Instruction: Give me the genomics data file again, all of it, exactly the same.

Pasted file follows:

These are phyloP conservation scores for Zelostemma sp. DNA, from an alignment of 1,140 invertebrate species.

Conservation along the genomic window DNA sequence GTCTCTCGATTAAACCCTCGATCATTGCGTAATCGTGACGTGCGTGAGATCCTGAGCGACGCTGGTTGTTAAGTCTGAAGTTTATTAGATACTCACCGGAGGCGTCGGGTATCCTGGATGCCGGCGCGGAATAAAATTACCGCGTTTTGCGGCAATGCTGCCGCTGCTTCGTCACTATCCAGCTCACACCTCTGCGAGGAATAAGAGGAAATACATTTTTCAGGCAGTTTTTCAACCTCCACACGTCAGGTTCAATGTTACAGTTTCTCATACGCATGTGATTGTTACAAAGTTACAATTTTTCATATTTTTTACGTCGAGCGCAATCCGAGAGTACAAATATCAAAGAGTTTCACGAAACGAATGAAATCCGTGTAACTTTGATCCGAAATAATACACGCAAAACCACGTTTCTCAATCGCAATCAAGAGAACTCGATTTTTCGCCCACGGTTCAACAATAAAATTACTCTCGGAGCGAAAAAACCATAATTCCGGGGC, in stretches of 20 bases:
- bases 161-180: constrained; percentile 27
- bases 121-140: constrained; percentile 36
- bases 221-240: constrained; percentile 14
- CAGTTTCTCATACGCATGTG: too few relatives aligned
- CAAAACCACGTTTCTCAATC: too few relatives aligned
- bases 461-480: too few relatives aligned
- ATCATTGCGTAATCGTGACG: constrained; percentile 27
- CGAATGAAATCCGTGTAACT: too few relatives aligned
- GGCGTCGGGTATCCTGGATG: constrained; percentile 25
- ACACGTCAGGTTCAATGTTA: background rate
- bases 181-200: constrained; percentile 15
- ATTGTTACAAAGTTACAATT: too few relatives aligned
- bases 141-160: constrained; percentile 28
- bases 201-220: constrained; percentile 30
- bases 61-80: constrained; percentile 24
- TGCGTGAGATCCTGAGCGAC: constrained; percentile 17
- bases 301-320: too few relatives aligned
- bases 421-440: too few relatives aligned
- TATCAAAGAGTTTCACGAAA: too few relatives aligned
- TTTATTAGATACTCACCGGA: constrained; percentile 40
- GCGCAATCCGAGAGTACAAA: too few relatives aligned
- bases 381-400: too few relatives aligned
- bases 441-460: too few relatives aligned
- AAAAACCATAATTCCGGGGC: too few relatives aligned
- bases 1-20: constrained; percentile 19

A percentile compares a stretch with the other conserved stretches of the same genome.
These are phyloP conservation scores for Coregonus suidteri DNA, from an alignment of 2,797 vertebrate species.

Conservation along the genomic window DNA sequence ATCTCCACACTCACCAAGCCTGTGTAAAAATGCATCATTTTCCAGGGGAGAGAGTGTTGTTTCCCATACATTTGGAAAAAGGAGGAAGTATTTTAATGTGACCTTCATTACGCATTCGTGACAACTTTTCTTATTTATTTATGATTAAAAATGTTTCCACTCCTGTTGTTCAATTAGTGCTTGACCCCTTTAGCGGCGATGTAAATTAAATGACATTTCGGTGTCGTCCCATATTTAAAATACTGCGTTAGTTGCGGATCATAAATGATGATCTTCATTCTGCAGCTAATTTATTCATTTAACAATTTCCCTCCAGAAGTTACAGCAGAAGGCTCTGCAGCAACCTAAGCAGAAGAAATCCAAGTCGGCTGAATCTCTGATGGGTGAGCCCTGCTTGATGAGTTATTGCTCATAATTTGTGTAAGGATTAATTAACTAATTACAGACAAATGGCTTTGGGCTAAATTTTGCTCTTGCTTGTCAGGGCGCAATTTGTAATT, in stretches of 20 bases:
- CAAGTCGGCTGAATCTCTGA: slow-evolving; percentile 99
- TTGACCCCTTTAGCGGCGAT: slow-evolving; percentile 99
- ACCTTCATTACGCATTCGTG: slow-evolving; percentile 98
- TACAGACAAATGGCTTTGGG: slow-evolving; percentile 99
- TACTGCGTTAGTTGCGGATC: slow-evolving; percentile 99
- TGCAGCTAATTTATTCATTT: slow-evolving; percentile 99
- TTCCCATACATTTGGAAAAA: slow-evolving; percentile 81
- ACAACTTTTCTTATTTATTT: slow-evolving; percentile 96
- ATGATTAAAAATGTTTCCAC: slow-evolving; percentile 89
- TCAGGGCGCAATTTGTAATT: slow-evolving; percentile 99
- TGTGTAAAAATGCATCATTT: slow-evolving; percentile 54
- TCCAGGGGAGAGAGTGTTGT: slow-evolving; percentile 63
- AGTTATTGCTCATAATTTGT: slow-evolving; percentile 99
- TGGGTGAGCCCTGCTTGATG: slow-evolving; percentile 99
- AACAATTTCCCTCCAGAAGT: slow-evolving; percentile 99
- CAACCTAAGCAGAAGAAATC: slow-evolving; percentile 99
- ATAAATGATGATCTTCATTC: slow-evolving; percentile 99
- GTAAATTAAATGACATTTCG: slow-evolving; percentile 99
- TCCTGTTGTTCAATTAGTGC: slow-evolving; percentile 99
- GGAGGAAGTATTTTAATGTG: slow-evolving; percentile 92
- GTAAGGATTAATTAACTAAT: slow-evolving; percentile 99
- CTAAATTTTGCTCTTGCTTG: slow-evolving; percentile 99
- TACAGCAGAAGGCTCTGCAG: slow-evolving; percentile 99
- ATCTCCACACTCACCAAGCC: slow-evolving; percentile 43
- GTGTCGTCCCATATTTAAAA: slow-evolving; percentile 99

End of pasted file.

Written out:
These are phyloP conservation scores for Zelostemma sp. DNA, from an alignment of 1,140 invertebrate species.

Conservation along the genomic window DNA sequence GTCTCTCGATTAAACCCTCGATCATTGCGTAATCGTGACGTGCGTGAGATCCTGAGCGACGCTGGTTGTTAAGTCTGAAGTTTATTAGATACTCACCGGAGGCGTCGGGTATCCTGGATGCCGGCGCGGAATAAAATTACCGCGTTTTGCGGCAATGCTGCCGCTGCTTCGTCACTATCCAGCTCACACCTCTGCGAGGAATAAGAGGAAATACATTTTTCAGGCAGTTTTTCAACCTCCACACGTCAGGTTCAATGTTACAGTTTCTCATACGCATGTGATTGTTACAAAGTTACAATTTTTCATATTTTTTACGTCGAGCGCAATCCGAGAGTACAAATATCAAAGAGTTTCACGAAACGAATGAAATCCGTGTAACTTTGATCCGAAATAATACACGCAAAACCACGTTTCTCAATCGCAATCAAGAGAACTCGATTTTTCGCCCACGGTTCAACAATAAAATTACTCTCGGAGCGAAAAAACCATAATTCCGGGGC, in stretches of 20 bases:
- bases 161-180: constrained; percentile 27
- bases 121-140: constrained; percentile 36
- bases 221-240: constrained; percentile 14
- CAGTTTCTCATACGCATGTG: too few relatives aligned
- CAAAACCACGTTTCTCAATC: too few relatives aligned
- bases 461-480: too few relatives aligned
- ATCATTGCGTAATCGTGACG: constrained; percentile 27
- CGAATGAAATCCGTGTAACT: too few relatives aligned
- GGCGTCGGGTATCCTGGATG: constrained; percentile 25
- ACACGTCAGGTTCAATGTTA: background rate
- bases 181-200: constrained; percentile 15
- ATTGTTACAAAGTTACAATT: too few relatives aligned
- bases 141-160: constrained; percentile 28
- bases 201-220: constrained; percentile 30
- bases 61-80: constrained; percentile 24
- TGCGTGAGATCCTGAGCGAC: constrained; percentile 17
- bases 301-320: too few relatives aligned
- bases 421-440: too few relatives aligned
- TATCAAAGAGTTTCACGAAA: too few relatives aligned
- TTTATTAGATACTCACCGGA: constrained; percentile 40
- GCGCAATCCGAGAGTACAAA: too few relatives aligned
- bases 381-400: too few relatives aligned
- bases 441-460: too few relatives aligned
- AAAAACCATAATTCCGGGGC: too few relatives aligned
- bases 1-20: constrained; percentile 19

A percentile compares a stretch with the other conserved stretches of the same genome.
These are phyloP conservation scores for Coregonus suidteri DNA, from an alignment of 2,797 vertebrate species.

Conservation along the genomic window DNA sequence ATCTCCACACTCACCAAGCCTGTGTAAAAATGCATCATTTTCCAGGGGAGAGAGTGTTGTTTCCCATACATTTGGAAAAAGGAGGAAGTATTTTAATGTGACCTTCATTACGCATTCGTGACAACTTTTCTTATTTATTTATGATTAAAAATGTTTCCACTCCTGTTGTTCAATTAGTGCTTGACCCCTTTAGCGGCGATGTAAATTAAATGACATTTCGGTGTCGTCCCATATTTAAAATACTGCGTTAGTTGCGGATCATAAATGATGATCTTCATTCTGCAGCTAATTTATTCATTTAACAATTTCCCTCCAGAAGTTACAGCAGAAGGCTCTGCAGCAACCTAAGCAGAAGAAATCCAAGTCGGCTGAATCTCTGATGGGTGAGCCCTGCTTGATGAGTTATTGCTCATAATTTGTGTAAGGATTAATTAACTAATTACAGACAAATGGCTTTGGGCTAAATTTTGCTCTTGCTTGTCAGGGCGCAATTTGTAATT, in stretches of 20 bases:
- CAAGTCGGCTGAATCTCTGA: slow-evolving; percentile 99
- TTGACCCCTTTAGCGGCGAT: slow-evolving; percentile 99
- ACCTTCATTACGCATTCGTG: slow-evolving; percentile 98
- TACAGACAAATGGCTTTGGG: slow-evolving; percentile 99
- TACTGCGTTAGTTGCGGATC: slow-evolving; percentile 99
- TGCAGCTAATTTATTCATTT: slow-evolving; percentile 99
- TTCCCATACATTTGGAAAAA: slow-evolving; percentile 81
- ACAACTTTTCTTATTTATTT: slow-evolving; percentile 96
- ATGATTAAAAATGTTTCCAC: slow-evolving; percentile 89
- TCAGGGCGCAATTTGTAATT: slow-evolving; percentile 99
- TGTGTAAAAATGCATCATTT: slow-evolving; percentile 54
- TCCAGGGGAGAGAGTGTTGT: slow-evolving; percentile 63
- AGTTATTGCTCATAATTTGT: slow-evolving; percentile 99
- TGGGTGAGCCCTGCTTGATG: slow-evolving; percentile 99
- AACAATTTCCCTCCAGAAGT: slow-evolving; percentile 99
- CAACCTAAGCAGAAGAAATC: slow-evolving; percentile 99
- ATAAATGATGATCTTCATTC: slow-evolving; percentile 99
- GTAAATTAAATGACATTTCG: slow-evolving; percentile 99
- TCCTGTTGTTCAATTAGTGC: slow-evolving; percentile 99
- GGAGGAAGTATTTTAATGTG: slow-evolving; percentile 92
- GTAAGGATTAATTAACTAAT: slow-evolving; percentile 99
- CTAAATTTTGCTCTTGCTTG: slow-evolving; percentile 99
- TACAGCAGAAGGCTCTGCAG: slow-evolving; percentile 99
- ATCTCCACACTCACCAAGCC: slow-evolving; percentile 43
- GTGTCGTCCCATATTTAAAA: slow-evolving; percentile 99